Executive summary

“It would be a mistake to interpret China’s presence in Latin America as a zero-sum game […] It is a matter of an open-ended and complex process, the outcome of which is still uncertain for Spain. It is an outcome that will be shaped by the measures taken to meet the challenge.”

Relations between China and Latin America are complex, strengthening, notably asymmetrical and fundamentally economic. Ties have intensified rapidly in recent years, to the extent of shaping the evolution of countries in the region and their processes of regional integration. Spain cannot afford to remain indifferent to this phenomenon, given its close links to this part of the world.

The strengthening of ties between China and Latin America has a double-edged impact on Spanish interests. On the one hand, the headway that China is making in the region translates into a loss of Spanish influence and attraction in one of the traditional spheres for Spain’s foreign policy. On the other hand, the greater presence of China can contribute to the development of the region and is generating opportunities for cooperation and synergies with Spanish players, both public and private, on multiple stages.

In fact, China’s increased interest in Latin America may also translate into greater attention being paid to Spain, thanks to the latter’s degree of sway and experience in the region. Spain would thus figure as a more important diplomatic partner for Beijing, Spanish companies as more attractive recipients of investment and the Spanish language as a global communication tool.

Spain maintains close links with Latin America, which manifest themselves in, for example, substantial investments and innumerable exchanges and personal ties. Hence it is extremely positive for Spain that Latin America should fare well. This report will defend the position that in general terms Latin America’s relations with China are positive for the development of the region, thanks fundamentally to the transfer of financial surpluses and the construction of infrastructure. In any event, the slowdown in the Chinese economy in the short to medium term and its impact on the price of raw materials will act as a brake on the region’s development prospects.

Various Spanish companies have sought out synergies and shared interests with the Chinese enterprises that are expanding into Latin America, and in the main have drawn positive conclusions about the new arrivals. The only sector in which there has so far been a greater degree of competition between Chinese and Spanish companies is in infrastructure and civil engineering. This will probably change in the future as Chinese investments in the region diversify. At the time of writing, the market position of Spanish companies has not been threatened in other sectors. On the contrary, the possibility has opened up for cooperation that is mutually beneficial to firms from both countries: whether in terms of providing services to Chinese enterprises and complementing their offer or through Chinese acquisitions of Spanish assets enabling such enterprises to embark on large-scale projects in Latin America or to reposition their presence in the region.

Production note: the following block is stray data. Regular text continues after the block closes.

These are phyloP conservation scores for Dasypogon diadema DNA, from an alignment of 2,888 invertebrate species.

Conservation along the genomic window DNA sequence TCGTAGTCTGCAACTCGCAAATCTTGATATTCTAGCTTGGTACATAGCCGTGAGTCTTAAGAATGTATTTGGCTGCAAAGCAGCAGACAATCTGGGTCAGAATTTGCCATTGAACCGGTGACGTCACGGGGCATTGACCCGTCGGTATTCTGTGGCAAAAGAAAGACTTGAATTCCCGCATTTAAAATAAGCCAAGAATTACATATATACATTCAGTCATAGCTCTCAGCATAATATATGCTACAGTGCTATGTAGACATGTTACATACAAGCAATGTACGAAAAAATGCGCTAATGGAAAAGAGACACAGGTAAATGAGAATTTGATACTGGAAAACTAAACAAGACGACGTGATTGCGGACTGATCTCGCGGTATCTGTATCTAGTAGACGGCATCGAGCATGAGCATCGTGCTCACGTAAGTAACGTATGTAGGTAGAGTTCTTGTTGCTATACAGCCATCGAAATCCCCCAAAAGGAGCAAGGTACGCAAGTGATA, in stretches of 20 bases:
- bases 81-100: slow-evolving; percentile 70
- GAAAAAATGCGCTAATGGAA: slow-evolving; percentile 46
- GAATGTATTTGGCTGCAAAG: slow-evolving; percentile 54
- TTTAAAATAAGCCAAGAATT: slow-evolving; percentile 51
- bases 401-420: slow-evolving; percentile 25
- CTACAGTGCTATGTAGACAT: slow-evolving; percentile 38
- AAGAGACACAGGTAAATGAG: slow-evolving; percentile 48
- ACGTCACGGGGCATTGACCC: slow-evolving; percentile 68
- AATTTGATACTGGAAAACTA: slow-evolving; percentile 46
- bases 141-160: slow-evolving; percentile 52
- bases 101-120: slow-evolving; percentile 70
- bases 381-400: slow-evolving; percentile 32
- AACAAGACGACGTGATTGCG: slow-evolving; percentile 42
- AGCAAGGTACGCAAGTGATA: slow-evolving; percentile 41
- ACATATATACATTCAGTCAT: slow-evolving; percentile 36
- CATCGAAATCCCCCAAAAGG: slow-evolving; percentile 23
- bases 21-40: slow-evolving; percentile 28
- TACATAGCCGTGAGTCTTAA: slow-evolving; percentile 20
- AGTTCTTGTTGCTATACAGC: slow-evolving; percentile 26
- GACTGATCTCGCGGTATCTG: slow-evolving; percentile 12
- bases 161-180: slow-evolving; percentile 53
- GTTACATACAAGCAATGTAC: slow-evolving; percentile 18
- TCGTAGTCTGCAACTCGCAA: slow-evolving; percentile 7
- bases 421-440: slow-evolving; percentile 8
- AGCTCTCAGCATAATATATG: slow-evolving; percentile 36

This should not disguise the limitations and the sense of fatigue that seems to beset the strategy employed by Beijing to favour its presence in the region. China has resorted to a State-to-State model of interaction as a means of opening doors for its companies. A clear demonstration of this is the fact that the sum of its loans to Caracas is equivalent to the aggregate of Chinese direct investment in the whole of Latin America. In this way Beijing uses its considerable liquidity to underwrite contracts for its companies in opaque conditions, with little competition and relatively lax working and environmental standards. This notably reduces the positive effect of economic transactions with China in terms of its impact on development in Latin America, which in turn rebounds negatively on its image and on the sustainability of the rhythm at which it is currently strengthening its ties with the region.

In this context, Beijing understands that its relationship with Latin America would be more effective if it benefitted from greater knowledge of the region; if its companies knew how to deploy themselves better in these markets and adhered more scrupulously to local laws and norms; and if its financial commitments translated into greater economic development for the recipient countries. Various official pronouncements issued this year along similar lines, for instance during the first China-CELAC ministerial summit and Li Keqiang’s tour of Latin America, have gone further in this direction. Chinese strategy in the region seems to be moving towards investment of higher quality, incorporating sectors characterised by more advanced technology and greater knowledge content, thereby contributing to the region achieving a qualitative leap forward in its industrial fabric. This gives rise to a new scenario with significant opportunities for Spain and its companies, but also an enormous challenge, since Latin American countries will prioritise relations with the actor who can most help them insert themselves into the global value chains and diversify their economies.

In conclusion, it would be a mistake to interpret China’s presence in Latin America as a zero-sum game, because to do so would mean missing out on attractive opportunities for cooperation. It is a matter of an open-ended and complex process, the outcome of which is still uncertain for Spain. It is an outcome that will be shaped by the measures taken to meet the challenge.

First Ministerial Meeting of China-CELAC Forum (8-9 /1/2015). Photo: Cancillería de Colombia